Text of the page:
AF: The Pandora Society runs in collaboration with the International Steampunk Symposium and also Pandoracon, but has also become its own entity by providing fandom communities with consistent and fresh daily content. Most of the site’s articles are focused on various forms of retro-futurism, but we do also publish articles on pop culture, science, history, and most things nerdy. We are always on the lookout for new writers to add to our spectrum of geeky voices; if interested, writers should visit http://thepandorasociety.com/call–for–pandora–writers/
Thanks so much to Al Fox for taking the time to answer my questions!
Check out this Behind The Scenes Peek into Yamasong: March of the Hollows and my Interview with Producer Mallory O’Meara
You may remember that a while back I posted the trailer to an upcoming epic film that features a clockwork army called Yamasong: March of the Hollows. As a result, I was contacted by the folks behind this incredibly ambitious, full-length movie featuring puppetry and fabulous voice talent, so I would know about the new video they put out. It’s a nice little taste of what is to come, and what it takes to make this adventure come to life.
I also had the opportunity to interview one of Yamasong’s producers, Mallory O’Meara. Read our conversation after the video for more behind the scenes info.
If you had to choose just three words to describe your experience working on this film, what would they be?
Invigorating, exciting, challenging
What is Yamasong about?
The heart of Yamasong is about overcoming an oppressive force and the importance of preserving free will, at any cost. The heroes of Yamasong bypass tradition and differences to save their world and through them, the audience deeply explores empathy and intention.
Why puppets rather than CG or live actors?
Yamasong was always going to be a puppet film. Sam Koji Hale is so passionate about storytelling in this medium and Dark Dunes Productions is dedicated to celebrating practical special effects, so it was a great fit.
What was it like trying to recruit to voice talent for something so different? Was it hard to get people to understand the vision, or were they eager to be a part of it?
Recruiting voice talent for Yamasong was sometimes a challenge because it is such a unique and trail blazing project. It doesn’t fit neatly into any film category. But as we went forward, we found actors that were excited about puppetry and wanted to be involved, like Whoopi Goldberg and Nathan Fillion.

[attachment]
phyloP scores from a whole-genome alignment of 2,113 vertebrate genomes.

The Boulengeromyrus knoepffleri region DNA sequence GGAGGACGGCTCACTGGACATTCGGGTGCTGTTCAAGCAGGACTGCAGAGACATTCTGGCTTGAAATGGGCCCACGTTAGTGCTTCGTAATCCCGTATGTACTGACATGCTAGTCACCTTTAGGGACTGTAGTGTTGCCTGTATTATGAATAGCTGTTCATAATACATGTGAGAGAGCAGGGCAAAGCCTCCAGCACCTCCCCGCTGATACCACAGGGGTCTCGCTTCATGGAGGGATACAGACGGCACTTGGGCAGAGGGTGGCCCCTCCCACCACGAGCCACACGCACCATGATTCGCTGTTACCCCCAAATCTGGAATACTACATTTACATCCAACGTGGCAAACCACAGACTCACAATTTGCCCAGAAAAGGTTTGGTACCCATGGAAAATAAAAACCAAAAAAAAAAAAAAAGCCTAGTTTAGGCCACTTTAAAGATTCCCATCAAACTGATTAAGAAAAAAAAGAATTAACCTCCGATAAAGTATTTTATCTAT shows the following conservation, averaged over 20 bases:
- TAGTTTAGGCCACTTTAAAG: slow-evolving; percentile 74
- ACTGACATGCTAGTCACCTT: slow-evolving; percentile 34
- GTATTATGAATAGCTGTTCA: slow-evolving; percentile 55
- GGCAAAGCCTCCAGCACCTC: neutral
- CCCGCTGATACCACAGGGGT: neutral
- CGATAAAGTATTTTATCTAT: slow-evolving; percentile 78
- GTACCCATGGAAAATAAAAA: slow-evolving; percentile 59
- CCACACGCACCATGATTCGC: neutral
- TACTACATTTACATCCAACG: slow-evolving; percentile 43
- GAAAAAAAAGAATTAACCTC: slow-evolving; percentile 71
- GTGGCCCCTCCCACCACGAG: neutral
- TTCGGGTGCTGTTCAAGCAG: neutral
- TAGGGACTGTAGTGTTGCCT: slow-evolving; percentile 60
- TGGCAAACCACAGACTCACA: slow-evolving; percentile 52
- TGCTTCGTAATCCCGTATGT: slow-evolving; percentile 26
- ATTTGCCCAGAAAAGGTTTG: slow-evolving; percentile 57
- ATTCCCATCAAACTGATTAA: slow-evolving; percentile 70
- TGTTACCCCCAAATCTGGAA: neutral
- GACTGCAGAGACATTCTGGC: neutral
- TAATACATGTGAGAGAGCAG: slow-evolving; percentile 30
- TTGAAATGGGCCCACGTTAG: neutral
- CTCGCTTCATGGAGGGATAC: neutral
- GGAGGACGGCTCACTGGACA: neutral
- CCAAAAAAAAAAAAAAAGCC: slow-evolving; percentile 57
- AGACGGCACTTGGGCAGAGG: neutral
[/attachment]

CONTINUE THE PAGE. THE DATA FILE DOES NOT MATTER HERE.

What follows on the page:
From the beginning of fabrication to the final splice in the editing room, how long does a project like this take? Is it hard to keep up enthusiasm over a long production period?
Every project is different, but the entire process to create Yamasong will end up being a couple of years. Keeping up the stamina of enthusiasm can definitely be a challenge, but during those moments, I try to step back and marvel at the things that drew me to the project in the first place – the originality and magic of the world of Yamasong.
Do you have a favorite character or setting in the film?
Geta the Ovis warrior is definitely a favorite character of mine. Her warrior’s journey is incredibly inspirational.
Have there been any surprises or challenges the cast and/or crew have overcome?
Yamasong: March of the Hollows is the first feature length puppet film made in America in over a decade, so Dark Dunes had to be innovative with the way it was created. Our crew needed to do a lot of creative problem solving to conquer the physical challenges of shooting puppets. Having most of your actors be a foot tall can be a blessing and a curse! We were surprised, but thrilled, by how much there was to learn.
Thanks so much to Mallory for answering my questions!
What do you think? Are you going to see Yamasong: March of the Hollows? Comment below why or why not!